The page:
• In Mule 4 runtime this one of the most custom thread pools being used HTTP components.
    • This is an NIO Selector thread pool. Java “NIO” has the concept of a selector thread.
    • This pool is also configured at runtime level and shared by application deployed to that runtime.
    • GRIZZLY is divided into TWO pools. One is GRIZZLY(Shared) and the other is GRIZZLY(Dedicated). The Shared one will use by HTTP Listener and HTTP Requestor will use the dedicated one.

Thread Pool Configuration

The minimum size of the thread pool will determine on CPU size, and that will decide once the runtime starts.

Here is the Mule 4 thread pool configuration, which will depend on how we are configured our CPU and RAM size.

Name of Pool Minimum Size Maximum Size When the size created by the runtime
CPU_LITE #cores 2 * #cores Mule Runtime startup
CPU_INTENSIVE #cores 2 * #cores Mule Runtime startup
BLOCKING_IO #cores #cores * mem-245760/5120 Mule Runtime startup
GRIZZLY (Shared) #cores #cores + 1 Deployment of first App using HTTP Listener
GRIZZLY (Dedicated) #cores #cores + 1 Deployment of each App using HTTP Requestor

Example of a Mule Container

For a Mule runtime sitting on a 2 core CPU with 1 Gig machine or container, the following table shows what the minimum and maximum values are for each thread pool.

Example Name of Pool Minimum Size Maximum Size
2 Core CPU with 1 GB RAM CPU_LITE 2 4

Knowledge Before Customise a Mule 4 Container

Based on the performance test of a Mule Application we may have to customize our Mule engine.

To take that decision we may have to know about each pool and its usability. Which will help to perform the fine-tuning of a Mule server for better performance?

Mule 4 calculates the sizing of thread pools dynamically and automatically, and in most scenarios the defaults are optimal. Under most circumstances, it not recommended from MuleSoft to change the default values. However, this exercise has discovered the default thread pools sizing are insufficient due to the high number of HTTP requests with relatively low memory allocation and thread pool sizing.

Here are the pool and its event processors:

Pool Name Event Processors
  • All event processors scopes and routers except the below list.
  • Transform Message Component (DataWeave)
  • Scripting Modules
  • All blocking IO related modules (Database, SFTP)
  • Transactional Scope
GRIZZLY (Shared)
  • HTTP Listener
GRIZZLY (Dedicated)
  • HTTP Requester

The thread pool sizing is changed in the following file of the Mule runtime: MULE_HOME/conf/scheduler-pools.conf

Mule 4 Container Configuration

The thread pool is automatically configured by Mule at startup, applying formulas that consider available resources such as CPU and memory.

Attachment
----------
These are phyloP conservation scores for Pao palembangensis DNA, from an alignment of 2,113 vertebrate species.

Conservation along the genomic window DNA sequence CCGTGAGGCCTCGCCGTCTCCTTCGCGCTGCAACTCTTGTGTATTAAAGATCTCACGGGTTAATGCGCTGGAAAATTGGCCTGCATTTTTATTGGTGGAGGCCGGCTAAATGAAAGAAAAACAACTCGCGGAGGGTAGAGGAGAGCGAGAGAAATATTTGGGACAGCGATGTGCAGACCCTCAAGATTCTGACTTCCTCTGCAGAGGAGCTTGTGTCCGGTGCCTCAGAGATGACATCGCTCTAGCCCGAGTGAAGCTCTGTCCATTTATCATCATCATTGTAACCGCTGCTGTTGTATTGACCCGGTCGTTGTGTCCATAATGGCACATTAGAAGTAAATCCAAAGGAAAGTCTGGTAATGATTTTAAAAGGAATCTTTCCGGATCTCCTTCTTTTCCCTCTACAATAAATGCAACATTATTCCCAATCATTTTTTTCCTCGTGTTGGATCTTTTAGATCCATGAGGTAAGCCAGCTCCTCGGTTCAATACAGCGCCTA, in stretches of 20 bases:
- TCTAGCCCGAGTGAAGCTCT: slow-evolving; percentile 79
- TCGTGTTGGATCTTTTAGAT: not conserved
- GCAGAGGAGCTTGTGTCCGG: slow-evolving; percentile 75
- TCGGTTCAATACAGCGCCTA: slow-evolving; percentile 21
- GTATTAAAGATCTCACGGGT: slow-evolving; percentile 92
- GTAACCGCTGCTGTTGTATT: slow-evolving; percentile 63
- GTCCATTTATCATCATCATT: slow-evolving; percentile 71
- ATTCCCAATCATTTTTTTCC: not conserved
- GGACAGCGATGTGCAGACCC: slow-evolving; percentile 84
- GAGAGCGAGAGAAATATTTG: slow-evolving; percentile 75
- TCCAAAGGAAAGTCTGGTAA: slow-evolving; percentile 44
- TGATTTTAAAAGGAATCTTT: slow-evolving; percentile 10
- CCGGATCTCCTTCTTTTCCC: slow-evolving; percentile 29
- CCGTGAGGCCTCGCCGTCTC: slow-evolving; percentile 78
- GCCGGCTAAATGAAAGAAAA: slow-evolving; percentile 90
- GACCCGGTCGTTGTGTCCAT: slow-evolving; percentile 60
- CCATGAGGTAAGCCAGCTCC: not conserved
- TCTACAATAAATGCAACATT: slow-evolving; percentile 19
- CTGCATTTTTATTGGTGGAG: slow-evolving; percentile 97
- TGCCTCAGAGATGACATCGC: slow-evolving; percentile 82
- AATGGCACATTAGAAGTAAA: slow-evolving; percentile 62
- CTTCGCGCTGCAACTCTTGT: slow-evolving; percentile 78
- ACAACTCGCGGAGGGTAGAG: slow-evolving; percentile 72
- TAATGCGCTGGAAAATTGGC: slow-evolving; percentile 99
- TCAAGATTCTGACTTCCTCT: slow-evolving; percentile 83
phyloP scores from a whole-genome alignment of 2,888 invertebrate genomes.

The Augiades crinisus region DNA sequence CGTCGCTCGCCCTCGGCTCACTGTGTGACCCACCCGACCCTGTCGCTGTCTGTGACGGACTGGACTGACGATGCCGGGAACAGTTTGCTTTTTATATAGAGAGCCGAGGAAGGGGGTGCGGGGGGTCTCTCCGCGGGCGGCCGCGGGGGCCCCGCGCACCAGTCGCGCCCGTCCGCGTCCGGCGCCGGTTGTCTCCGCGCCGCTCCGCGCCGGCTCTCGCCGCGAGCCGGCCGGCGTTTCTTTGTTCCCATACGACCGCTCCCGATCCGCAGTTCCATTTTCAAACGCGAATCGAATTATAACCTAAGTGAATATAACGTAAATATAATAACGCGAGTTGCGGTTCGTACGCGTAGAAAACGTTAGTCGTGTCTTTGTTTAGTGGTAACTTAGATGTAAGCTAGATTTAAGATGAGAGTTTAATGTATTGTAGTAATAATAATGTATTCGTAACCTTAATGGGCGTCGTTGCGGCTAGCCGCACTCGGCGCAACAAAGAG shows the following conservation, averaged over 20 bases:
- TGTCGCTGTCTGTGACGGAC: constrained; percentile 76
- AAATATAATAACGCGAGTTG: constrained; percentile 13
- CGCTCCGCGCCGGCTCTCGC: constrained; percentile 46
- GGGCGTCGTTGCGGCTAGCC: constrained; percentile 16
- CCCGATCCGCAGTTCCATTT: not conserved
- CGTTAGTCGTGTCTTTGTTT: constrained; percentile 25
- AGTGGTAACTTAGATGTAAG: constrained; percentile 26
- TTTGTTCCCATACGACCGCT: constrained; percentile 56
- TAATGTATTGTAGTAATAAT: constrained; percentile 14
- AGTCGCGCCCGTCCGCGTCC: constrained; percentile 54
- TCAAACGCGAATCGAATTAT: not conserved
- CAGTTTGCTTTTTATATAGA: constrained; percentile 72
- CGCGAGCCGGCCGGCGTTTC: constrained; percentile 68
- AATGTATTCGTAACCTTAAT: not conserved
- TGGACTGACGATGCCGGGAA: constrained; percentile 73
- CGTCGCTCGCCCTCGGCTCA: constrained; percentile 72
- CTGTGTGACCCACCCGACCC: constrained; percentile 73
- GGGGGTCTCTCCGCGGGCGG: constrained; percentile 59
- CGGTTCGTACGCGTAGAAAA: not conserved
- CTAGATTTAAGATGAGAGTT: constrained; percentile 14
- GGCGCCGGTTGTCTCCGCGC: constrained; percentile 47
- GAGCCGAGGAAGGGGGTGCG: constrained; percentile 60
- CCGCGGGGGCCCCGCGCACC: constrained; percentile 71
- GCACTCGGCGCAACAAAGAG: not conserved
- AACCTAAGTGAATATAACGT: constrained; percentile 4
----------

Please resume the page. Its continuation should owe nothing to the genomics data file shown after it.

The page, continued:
We can modify these global formulas by editing the MULE_HOME/conf/schedulers-pools.conf file in our local Mule instance.

In Mule, we have TWO Scheduling Strategy

  •   UBER:  Unified scheduling strategy. (Default)
  •   DEDICATED:  Separated pools strategy. (Legacy)

UBER Scheduling Strategy

When the strategy is set to UBER, the following configuration applies:

Properties files


org.mule.runtime.scheduler.uber.threadPool.maxSize=max(2, cores + mem - 245760) / 5120

DEDICATED Scheduling Strategy

When the strategy is set to DEDICATED, the parameters from the default UBER strategy are ignored.

To enable this configuration, uncomment the following parameters in our schedulers-pools.conf file:

Properties files


org.mule.runtime.scheduler.io.threadPool.maxSize=max(2, cores + mem - 245760) / 5120

Use Case for a Container Tuning

  • Issue:  If we call a Java component from DW, that can lead us to performance issues.
  • Explanation:   Dataweaves ideally execute in CPU_INTENSIVE threads since they should be processed in a non-blocking fashion. And if the DataWeave component calls Java code, which can lead CPU_INTENSIVE threads becoming blocked for significant periods, because the underlying Java code is executed synchronously leading to these thread blocks.
  • Solution 1

    • Change the Java invoked by Java component instead of DW.
    • Use Java module 1.2.5 
    •  higher, which will support executing Java code in the BLOCKING_IO thread pool.
  • Solution 2

    • Ideally DW component executes on CPU_INTENSIVE which has a limited number of threads ( 2 thread per core).
    • We can utilize the BLOCKING_IO pool instead of CPU_INTENSIVE, which will help us to use more number of threads.
    • Also, The BLOCKING_IO thread pool is better suited for blocking operations.
    • To perform this change, the following argument must be passed to the JVM:
integration, mule, mule 4, mule 4 tutorial, mule events, tutorial

Opinions expressed by DZone contributors are their own.

{{ parent.title || parent.header.title}}

{{ parent.tldr }}

{{ parent.urlSource.name }}